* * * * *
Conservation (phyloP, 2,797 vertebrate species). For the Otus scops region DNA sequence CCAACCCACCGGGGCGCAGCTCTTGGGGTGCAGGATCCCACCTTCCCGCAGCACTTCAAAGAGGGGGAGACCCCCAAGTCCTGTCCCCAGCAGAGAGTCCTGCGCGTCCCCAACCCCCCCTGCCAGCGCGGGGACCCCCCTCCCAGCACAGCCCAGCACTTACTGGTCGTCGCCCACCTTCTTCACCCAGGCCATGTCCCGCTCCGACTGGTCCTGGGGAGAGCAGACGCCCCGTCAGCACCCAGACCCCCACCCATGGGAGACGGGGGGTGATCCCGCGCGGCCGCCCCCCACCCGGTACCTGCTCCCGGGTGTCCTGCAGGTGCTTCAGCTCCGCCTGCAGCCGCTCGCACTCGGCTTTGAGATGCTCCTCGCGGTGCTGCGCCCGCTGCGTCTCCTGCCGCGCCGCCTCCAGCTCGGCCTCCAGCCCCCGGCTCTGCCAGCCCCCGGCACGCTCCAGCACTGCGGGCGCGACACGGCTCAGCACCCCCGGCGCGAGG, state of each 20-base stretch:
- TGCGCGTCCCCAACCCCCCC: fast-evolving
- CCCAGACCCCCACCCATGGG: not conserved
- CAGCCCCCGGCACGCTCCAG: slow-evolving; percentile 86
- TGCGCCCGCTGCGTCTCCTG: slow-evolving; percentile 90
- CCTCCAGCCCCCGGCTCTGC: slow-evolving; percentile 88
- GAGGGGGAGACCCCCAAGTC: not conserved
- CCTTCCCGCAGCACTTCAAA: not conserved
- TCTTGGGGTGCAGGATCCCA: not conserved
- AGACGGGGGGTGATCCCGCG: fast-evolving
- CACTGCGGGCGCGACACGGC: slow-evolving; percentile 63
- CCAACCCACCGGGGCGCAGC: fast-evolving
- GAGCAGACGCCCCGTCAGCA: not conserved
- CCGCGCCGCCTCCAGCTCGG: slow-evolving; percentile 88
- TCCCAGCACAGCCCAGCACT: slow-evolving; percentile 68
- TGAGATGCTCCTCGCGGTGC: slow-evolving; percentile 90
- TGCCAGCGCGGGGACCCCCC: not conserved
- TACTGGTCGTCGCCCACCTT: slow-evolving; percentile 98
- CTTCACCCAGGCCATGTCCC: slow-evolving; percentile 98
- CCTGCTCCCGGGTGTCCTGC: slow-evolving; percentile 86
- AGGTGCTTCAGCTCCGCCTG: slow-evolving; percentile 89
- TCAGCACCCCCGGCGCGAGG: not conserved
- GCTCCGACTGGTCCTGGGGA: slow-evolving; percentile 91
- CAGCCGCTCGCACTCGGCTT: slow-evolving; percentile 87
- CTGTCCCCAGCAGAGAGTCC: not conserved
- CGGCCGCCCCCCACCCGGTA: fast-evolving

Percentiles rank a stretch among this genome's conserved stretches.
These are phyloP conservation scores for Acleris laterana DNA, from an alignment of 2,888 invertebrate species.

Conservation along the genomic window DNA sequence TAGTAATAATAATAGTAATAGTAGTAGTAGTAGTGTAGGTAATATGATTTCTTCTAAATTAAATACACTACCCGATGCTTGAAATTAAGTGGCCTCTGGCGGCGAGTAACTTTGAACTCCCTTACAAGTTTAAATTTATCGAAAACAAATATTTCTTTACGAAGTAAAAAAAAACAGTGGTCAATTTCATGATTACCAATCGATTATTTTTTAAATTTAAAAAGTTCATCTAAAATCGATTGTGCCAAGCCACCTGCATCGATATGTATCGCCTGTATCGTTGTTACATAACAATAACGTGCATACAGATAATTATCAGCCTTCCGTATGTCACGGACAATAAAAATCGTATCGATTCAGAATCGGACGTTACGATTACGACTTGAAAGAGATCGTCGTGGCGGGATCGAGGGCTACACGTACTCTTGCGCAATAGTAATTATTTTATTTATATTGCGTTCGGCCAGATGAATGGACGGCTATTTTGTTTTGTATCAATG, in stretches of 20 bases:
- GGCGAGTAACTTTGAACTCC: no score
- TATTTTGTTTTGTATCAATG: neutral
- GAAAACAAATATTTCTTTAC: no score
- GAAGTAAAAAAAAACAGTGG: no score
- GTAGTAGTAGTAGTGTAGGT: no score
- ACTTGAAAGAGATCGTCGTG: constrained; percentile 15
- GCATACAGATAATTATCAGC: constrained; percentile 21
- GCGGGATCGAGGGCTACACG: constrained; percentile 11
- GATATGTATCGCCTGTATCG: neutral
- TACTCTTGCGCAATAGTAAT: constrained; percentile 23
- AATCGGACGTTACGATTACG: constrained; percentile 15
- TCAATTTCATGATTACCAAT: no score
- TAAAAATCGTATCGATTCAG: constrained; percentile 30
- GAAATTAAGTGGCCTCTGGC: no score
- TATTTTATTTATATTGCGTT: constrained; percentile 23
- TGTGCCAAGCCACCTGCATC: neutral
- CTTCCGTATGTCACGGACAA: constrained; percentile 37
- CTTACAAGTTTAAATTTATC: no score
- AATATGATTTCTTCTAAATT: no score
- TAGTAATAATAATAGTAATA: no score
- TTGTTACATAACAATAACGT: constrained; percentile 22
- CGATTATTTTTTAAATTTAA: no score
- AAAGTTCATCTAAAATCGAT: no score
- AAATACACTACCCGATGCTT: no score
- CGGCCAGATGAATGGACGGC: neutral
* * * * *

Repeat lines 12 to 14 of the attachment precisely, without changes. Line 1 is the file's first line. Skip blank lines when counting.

- CCAACCCACCGGGGCGCAGC: fast-evolving
- GAGCAGACGCCCCGTCAGCA: not conserved
- CCGCGCCGCCTCCAGCTCGG: slow-evolving; percentile 88